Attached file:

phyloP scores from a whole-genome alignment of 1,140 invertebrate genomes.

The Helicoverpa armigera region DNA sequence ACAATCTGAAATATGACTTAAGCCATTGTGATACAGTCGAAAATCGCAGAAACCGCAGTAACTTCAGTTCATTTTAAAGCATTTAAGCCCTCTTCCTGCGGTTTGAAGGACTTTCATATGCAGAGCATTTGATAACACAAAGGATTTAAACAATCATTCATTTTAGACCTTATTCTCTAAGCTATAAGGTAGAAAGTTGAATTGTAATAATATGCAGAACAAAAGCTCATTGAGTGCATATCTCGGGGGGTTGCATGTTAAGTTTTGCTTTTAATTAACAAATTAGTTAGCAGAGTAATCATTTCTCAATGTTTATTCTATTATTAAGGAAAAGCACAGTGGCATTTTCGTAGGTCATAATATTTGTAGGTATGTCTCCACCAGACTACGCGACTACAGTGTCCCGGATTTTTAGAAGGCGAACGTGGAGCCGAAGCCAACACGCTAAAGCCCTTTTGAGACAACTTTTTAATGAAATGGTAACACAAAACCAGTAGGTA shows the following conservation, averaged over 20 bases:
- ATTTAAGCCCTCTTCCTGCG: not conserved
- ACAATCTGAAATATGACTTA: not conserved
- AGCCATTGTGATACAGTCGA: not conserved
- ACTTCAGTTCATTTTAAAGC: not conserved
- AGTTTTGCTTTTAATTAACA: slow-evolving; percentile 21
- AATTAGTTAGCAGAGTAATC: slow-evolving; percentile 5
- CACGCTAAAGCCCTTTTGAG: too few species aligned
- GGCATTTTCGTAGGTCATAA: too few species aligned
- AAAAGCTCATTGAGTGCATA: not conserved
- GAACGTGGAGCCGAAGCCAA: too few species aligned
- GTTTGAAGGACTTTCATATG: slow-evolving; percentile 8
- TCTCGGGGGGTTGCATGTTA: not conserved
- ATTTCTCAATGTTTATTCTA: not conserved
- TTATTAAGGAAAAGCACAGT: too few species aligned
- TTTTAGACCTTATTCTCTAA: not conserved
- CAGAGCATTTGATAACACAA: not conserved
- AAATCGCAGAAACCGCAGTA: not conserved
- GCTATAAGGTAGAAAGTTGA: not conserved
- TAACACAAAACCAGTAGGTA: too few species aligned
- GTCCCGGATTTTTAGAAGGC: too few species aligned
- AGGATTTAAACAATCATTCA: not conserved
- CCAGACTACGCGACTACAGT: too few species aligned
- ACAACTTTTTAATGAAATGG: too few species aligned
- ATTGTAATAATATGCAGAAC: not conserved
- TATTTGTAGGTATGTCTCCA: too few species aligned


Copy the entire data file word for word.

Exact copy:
phyloP scores from a whole-genome alignment of 1,140 invertebrate genomes.

The Helicoverpa armigera region DNA sequence ACAATCTGAAATATGACTTAAGCCATTGTGATACAGTCGAAAATCGCAGAAACCGCAGTAACTTCAGTTCATTTTAAAGCATTTAAGCCCTCTTCCTGCGGTTTGAAGGACTTTCATATGCAGAGCATTTGATAACACAAAGGATTTAAACAATCATTCATTTTAGACCTTATTCTCTAAGCTATAAGGTAGAAAGTTGAATTGTAATAATATGCAGAACAAAAGCTCATTGAGTGCATATCTCGGGGGGTTGCATGTTAAGTTTTGCTTTTAATTAACAAATTAGTTAGCAGAGTAATCATTTCTCAATGTTTATTCTATTATTAAGGAAAAGCACAGTGGCATTTTCGTAGGTCATAATATTTGTAGGTATGTCTCCACCAGACTACGCGACTACAGTGTCCCGGATTTTTAGAAGGCGAACGTGGAGCCGAAGCCAACACGCTAAAGCCCTTTTGAGACAACTTTTTAATGAAATGGTAACACAAAACCAGTAGGTA shows the following conservation, averaged over 20 bases:
- ATTTAAGCCCTCTTCCTGCG: not conserved
- ACAATCTGAAATATGACTTA: not conserved
- AGCCATTGTGATACAGTCGA: not conserved
- ACTTCAGTTCATTTTAAAGC: not conserved
- AGTTTTGCTTTTAATTAACA: slow-evolving; percentile 21
- AATTAGTTAGCAGAGTAATC: slow-evolving; percentile 5
- CACGCTAAAGCCCTTTTGAG: too few species aligned
- GGCATTTTCGTAGGTCATAA: too few species aligned
- AAAAGCTCATTGAGTGCATA: not conserved
- GAACGTGGAGCCGAAGCCAA: too few species aligned
- GTTTGAAGGACTTTCATATG: slow-evolving; percentile 8
- TCTCGGGGGGTTGCATGTTA: not conserved
- ATTTCTCAATGTTTATTCTA: not conserved
- TTATTAAGGAAAAGCACAGT: too few species aligned
- TTTTAGACCTTATTCTCTAA: not conserved
- CAGAGCATTTGATAACACAA: not conserved
- AAATCGCAGAAACCGCAGTA: not conserved
- GCTATAAGGTAGAAAGTTGA: not conserved
- TAACACAAAACCAGTAGGTA: too few species aligned
- GTCCCGGATTTTTAGAAGGC: too few species aligned
- AGGATTTAAACAATCATTCA: not conserved
- CCAGACTACGCGACTACAGT: too few species aligned
- ACAACTTTTTAATGAAATGG: too few species aligned
- ATTGTAATAATATGCAGAAC: not conserved
- TATTTGTAGGTATGTCTCCA: too few species aligned